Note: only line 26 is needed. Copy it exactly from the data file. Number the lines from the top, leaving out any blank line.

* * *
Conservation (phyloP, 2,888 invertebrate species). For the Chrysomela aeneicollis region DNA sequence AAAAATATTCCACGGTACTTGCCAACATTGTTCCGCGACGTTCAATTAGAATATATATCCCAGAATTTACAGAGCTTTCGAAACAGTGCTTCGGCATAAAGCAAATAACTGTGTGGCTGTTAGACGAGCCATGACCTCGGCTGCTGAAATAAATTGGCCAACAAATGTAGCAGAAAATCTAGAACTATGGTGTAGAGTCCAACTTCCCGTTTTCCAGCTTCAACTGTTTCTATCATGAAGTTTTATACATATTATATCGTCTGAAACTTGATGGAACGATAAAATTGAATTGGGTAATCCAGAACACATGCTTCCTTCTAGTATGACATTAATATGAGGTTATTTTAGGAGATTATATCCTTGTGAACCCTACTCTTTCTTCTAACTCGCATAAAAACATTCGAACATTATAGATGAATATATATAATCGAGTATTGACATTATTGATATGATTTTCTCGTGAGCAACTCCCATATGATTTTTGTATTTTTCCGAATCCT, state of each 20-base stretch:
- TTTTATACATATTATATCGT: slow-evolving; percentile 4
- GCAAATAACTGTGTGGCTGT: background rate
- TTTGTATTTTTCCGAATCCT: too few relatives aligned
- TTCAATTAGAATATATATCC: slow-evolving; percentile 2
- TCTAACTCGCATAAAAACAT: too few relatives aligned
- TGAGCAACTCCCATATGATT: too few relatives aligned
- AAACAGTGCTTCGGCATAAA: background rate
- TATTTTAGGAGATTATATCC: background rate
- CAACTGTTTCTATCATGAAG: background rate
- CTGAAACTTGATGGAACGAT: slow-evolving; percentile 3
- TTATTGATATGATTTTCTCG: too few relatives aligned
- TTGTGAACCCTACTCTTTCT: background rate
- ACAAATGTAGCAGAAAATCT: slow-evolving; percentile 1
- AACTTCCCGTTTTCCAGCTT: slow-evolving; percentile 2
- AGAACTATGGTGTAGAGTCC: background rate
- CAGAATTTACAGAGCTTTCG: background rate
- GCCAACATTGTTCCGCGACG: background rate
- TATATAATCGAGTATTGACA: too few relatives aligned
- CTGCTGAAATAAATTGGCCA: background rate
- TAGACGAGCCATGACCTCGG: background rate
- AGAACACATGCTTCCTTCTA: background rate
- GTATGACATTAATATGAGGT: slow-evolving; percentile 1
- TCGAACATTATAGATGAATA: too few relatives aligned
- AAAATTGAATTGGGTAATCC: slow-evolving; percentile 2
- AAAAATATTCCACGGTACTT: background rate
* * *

- AAAAATATTCCACGGTACTT: background rate